The general economic depression had hit Newfoundland hard and prices of fish and fur were very low, said Sir Wilfrid. Fishermen were experiencing difficulty in getting advances or loans.

Dr. Grenfell will conduct an aerial surve of the coast of Northern Labrador this summer for the purpose of aiding navigation north of the Strait of Belle Isle. Among other advantages, many attractions of the north would be available to tourists if a safe route north of the strait were found.

Aerial Chart Planned

Sydney, N.S., June 16.—En route to northern Labrador to chart that territory by aerial photography for Sir Wilfrid Grenfell, the Forbes expedition, consisting of the mother ship Ramah and two large and well equipped aeroplanes will arrive here about June 22, according to information reaching Sydney. It is unknown whether the plans will arrive from Boston under their own power or will be shipped here by freight and assembled for a takeoff from harbor waters.

Dr. Alexander Forbes, head of the expedition, is a scientist of Harvard University and chief of the Department of Physiology. His schooner, Ramah, is an up to date craft equipped to buck any ice that may be encountered along the coast. The sea planes will be especially adapted for work in the narrow northern harbors.

A drum of special fuel for the planes has been received here. Most of the summer's gas supply has been sent by steamer to St. John's, for further shipment to Labrador.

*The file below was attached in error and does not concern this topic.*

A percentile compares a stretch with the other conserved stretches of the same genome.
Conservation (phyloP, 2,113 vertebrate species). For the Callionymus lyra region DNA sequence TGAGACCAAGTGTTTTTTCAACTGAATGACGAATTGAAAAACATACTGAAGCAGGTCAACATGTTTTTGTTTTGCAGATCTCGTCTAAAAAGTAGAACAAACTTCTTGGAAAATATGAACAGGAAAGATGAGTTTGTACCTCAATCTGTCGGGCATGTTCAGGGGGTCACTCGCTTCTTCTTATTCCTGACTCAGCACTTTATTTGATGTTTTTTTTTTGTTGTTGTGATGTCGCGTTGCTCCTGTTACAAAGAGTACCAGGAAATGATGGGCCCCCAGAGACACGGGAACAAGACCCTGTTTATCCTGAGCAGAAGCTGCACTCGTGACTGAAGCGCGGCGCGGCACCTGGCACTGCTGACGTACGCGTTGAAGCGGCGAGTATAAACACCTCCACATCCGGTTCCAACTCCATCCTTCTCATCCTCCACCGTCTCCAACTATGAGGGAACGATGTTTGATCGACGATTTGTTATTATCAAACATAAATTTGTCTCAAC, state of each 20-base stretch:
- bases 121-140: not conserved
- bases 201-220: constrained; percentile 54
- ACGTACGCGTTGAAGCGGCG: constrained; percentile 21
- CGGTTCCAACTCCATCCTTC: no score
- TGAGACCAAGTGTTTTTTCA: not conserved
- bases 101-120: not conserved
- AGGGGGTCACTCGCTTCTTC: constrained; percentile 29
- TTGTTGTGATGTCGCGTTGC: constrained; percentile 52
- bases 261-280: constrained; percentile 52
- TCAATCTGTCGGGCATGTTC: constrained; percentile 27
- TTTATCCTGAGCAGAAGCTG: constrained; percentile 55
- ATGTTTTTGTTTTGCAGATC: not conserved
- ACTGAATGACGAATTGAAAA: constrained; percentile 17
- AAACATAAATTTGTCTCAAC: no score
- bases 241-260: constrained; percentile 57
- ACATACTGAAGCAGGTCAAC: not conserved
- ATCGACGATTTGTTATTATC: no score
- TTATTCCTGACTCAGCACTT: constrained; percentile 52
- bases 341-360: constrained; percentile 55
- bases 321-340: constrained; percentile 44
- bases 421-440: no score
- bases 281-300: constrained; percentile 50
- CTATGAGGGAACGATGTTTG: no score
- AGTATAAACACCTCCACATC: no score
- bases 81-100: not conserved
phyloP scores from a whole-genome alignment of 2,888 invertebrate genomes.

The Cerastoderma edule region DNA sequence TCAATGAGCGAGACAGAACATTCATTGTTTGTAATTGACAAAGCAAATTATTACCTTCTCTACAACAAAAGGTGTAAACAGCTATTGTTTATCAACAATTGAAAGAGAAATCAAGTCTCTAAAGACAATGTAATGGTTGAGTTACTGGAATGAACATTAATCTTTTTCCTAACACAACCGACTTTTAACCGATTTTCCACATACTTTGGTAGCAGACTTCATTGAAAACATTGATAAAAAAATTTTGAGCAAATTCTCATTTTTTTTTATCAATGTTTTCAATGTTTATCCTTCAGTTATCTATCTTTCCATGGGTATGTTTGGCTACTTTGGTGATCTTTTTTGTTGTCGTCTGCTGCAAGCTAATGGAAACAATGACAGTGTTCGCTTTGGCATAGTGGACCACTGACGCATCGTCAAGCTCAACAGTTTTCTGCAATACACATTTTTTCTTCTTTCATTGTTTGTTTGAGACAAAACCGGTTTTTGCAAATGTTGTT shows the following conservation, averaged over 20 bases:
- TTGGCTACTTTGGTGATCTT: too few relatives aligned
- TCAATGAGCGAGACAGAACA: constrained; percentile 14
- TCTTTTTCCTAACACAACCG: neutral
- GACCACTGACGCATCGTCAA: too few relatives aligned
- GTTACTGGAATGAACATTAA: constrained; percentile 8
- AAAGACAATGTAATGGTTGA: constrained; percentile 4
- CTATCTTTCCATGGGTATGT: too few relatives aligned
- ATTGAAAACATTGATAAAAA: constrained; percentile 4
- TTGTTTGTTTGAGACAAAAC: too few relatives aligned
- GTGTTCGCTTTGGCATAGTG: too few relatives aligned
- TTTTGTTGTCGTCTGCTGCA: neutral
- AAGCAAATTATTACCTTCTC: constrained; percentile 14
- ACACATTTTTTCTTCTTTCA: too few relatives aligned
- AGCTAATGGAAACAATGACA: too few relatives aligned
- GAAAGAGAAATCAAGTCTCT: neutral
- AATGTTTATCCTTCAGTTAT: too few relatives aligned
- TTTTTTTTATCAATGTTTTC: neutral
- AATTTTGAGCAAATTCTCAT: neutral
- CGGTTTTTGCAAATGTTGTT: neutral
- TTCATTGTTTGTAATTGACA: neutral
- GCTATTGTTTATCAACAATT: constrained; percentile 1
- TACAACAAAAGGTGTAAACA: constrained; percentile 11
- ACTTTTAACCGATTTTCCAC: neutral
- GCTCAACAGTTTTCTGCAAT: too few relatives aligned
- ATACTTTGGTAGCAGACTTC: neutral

— Montreal Gazette, June 17, 1931

Thursday, June 16, 2011

100 years ago: June 16, 1911


Steamer Could Not Reach Labrador on Account of the Ice.

Canadian Press Despatch
St. John's, Nfld., June 16. — Prevented by ice from reaching the northern part of Labrador with provisions and other relief stores, the steamer Boethic, which is in the Labrador mail service, has returned to this port. The steamer put in at ports along the southern coast, but found no section requiring relief. In the spring there were reports that in some parts of Labrador the inhabitants were threatened with starvation.
—Toronto Star, June 16, 1911

Wednesday, June 15, 2011

80 years ago: June 15, 1931

Labrador, Perhaps

Hon. R.B. Bennett stated in the House of Commons (June 9) that the Dominion government is giving some attention to the question of the purchase of Labrador and will likely be taking an increasing interest in it in the future.